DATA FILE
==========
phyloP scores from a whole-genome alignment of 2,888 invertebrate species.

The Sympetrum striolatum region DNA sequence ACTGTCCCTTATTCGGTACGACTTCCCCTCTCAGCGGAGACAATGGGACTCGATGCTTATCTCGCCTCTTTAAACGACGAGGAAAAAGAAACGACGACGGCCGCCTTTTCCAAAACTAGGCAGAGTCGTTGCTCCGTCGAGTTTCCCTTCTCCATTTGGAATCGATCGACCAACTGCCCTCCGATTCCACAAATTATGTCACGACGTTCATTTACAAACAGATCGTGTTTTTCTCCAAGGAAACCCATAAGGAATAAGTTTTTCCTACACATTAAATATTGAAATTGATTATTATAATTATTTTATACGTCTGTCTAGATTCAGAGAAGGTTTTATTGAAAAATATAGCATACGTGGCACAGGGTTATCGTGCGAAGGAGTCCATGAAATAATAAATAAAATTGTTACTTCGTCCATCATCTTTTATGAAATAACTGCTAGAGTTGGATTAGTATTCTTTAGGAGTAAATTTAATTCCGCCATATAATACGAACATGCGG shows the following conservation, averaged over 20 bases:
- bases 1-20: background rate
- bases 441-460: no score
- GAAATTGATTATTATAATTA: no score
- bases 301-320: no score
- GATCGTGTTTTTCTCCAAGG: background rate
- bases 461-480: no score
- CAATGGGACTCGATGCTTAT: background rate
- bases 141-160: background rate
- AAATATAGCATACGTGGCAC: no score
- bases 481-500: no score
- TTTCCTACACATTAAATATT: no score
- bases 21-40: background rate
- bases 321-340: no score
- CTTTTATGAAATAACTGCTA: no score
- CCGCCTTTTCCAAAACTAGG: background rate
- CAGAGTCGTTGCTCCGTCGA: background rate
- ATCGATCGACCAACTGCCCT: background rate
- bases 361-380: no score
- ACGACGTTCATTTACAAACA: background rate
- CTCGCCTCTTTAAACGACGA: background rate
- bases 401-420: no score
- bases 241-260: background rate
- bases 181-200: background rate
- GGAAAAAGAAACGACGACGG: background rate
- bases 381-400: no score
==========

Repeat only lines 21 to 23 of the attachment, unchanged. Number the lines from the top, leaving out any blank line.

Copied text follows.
- ACGACGTTCATTTACAAACA: background rate
- CTCGCCTCTTTAAACGACGA: background rate
- bases 401-420: no score